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Eight Banking Bills that Aren't Going Away

Several pieces of banking-related legislation that were introduced — but not enacted — during the 112th Congress are due to make a repeat appearance in the just-begun 113th Congress. Here are some bills expected to get reintroduced, including everything from restructuring the Consumer Financial Protection Bureau, reforms to stabilize the Federal Housing Administration and required disclosures of privacy notices.

Expect continued debate on a bill, first introduced in late 2012 by Sen. Tim Johnson, D-S.D., that is designed to prevent the Federal Housing Administration from going off the financial edge. It would enhance authority for the FHA - which is staring down a roughly $16 billion shortfall from loan defaults - to enhance its revenue streams and in turn prevent a Treasury Department bailout. (Image: Thinkstock)

Sens. Barbara Boxer, D-Calif., and Robert Menendez, D-Calif., made numerous attempts in the last Congress to expand eligibility for the federally-sponsored Home Affordable Refinance Program, but the bill continued to face Republican opposition in the Senate and would likely face a tougher road in the House. Yet the bill's supporters are likely to reintroduce some version of the bill during the new session. (Image: Bloomberg News)

A long-pending bill to increase credit unions' business lending limits - which has always been a bone of contention between banks and credit unions - is likely not going away. Last year, Sen. Mark Udall, D-Colo., tried expanding support for the legislation by combining it with a bill - supported by community bankers - to extend federal deposit insurance for transaction accounts. In the end, Congress failed to enact either measure. But the business-lending cap is a huge issue for credit unions, so expect them to take another crack. (Image: Bloomberg News)

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Industry observers anticipate lawmakers will reintroduce a bill to establish a new independent appeals process for banks with low exam ratings. The previous version of the legislation, authored by Reps. Shelley Moore Capito, R-W.V., and Carolyn Maloney, D-N.Y., sparked concerns from the federal bank regulators, who suggested it could hurt safety and soundness. (Image: Bloomberg News)

The House passed a bill last term to exempt banks from privacy notice requirements if a bank's disclosure is unchanged from notices sent out the previous year. Even though passage in the Senate faces a tougher challenge, the legislation is expected to come back in the 113th session. (Image: Fotolia)

Rep. Scott Garrett, R-N.J., got close in the last Congress to passing a bill to build the infrastructure for a U.S. covered bond market. But the bill has continued to face opposition from the Federal Deposit Insurance Corp. over concerns that covered bonds could increase the cost of bank failures. Garrett appears to care about the issue enough that he could make another attempt at enactment. (Image: Bloomberg News)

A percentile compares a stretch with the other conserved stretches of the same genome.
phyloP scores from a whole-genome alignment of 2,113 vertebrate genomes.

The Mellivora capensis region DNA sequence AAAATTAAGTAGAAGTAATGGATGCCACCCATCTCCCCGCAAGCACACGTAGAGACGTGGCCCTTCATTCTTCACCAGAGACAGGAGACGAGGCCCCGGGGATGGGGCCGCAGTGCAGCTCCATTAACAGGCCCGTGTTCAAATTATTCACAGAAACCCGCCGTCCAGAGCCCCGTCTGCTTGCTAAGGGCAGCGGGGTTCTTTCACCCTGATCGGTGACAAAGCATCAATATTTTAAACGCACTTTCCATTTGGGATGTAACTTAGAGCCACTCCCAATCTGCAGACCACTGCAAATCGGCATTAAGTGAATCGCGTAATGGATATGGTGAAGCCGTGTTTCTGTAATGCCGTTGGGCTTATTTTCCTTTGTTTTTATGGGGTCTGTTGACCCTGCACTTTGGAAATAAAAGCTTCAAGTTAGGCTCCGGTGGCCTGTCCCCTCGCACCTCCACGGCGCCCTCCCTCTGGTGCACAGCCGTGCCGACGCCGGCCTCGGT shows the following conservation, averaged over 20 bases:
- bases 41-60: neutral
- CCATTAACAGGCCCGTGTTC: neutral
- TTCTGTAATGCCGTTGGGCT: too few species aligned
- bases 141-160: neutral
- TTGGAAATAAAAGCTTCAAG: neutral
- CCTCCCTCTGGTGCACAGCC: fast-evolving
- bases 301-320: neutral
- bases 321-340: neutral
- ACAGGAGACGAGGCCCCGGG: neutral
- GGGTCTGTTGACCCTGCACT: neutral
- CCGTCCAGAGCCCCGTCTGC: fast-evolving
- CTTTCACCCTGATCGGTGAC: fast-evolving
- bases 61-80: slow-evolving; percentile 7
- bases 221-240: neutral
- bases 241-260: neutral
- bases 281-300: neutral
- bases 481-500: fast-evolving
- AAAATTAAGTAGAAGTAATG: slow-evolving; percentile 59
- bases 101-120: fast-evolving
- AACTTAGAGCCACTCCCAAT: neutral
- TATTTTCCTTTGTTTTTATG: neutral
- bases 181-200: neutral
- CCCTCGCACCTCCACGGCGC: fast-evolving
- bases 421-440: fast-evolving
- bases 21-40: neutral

Though it did not get enacted through the 2010 Dodd-Frank reform law, Reps. Michael Capuano and Barney Frank - both Massachusetts Democrats - introduced legislation late in 2012 to merge the Commodity Futures Trading Commission with the Securities and Exchange Commission. The two lawmakers are positioned to renew the bill. Frank has since retired from the House, but appears to be under consideration to fill the seat temporarily of outgoing Sen. John Kerry, and Capuano remains a senior member of the House Financial Services Committee.

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Republicans are sure to renew legislation to reform the CFPB, most notably a provision to replace the bureau's current leadership structure of single-director oversight with that of a commission. The issue could dominate much of the early debate in the banking committees on Capitol Hill amid continued controversy over the administration's appointment of Richard Cordray to run the CFPB. Democrats in Congress and the administration have so far not been open to any of the proposed CFPB changes.

Several pieces of banking-related legislation that were introduced — but not enacted — during the 112th Congress are due to make a repeat appearance in the just-begun 113th Congress. Here are some bills expected to get reintroduced, including everything from restructuring the Consumer Financial Protection Bureau, reforms to stabilize the Federal Housing Administration and required disclosures of privacy notices.

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Posted by byelsxei i | Wednesday, March 20 2013 at 4:37PM ET
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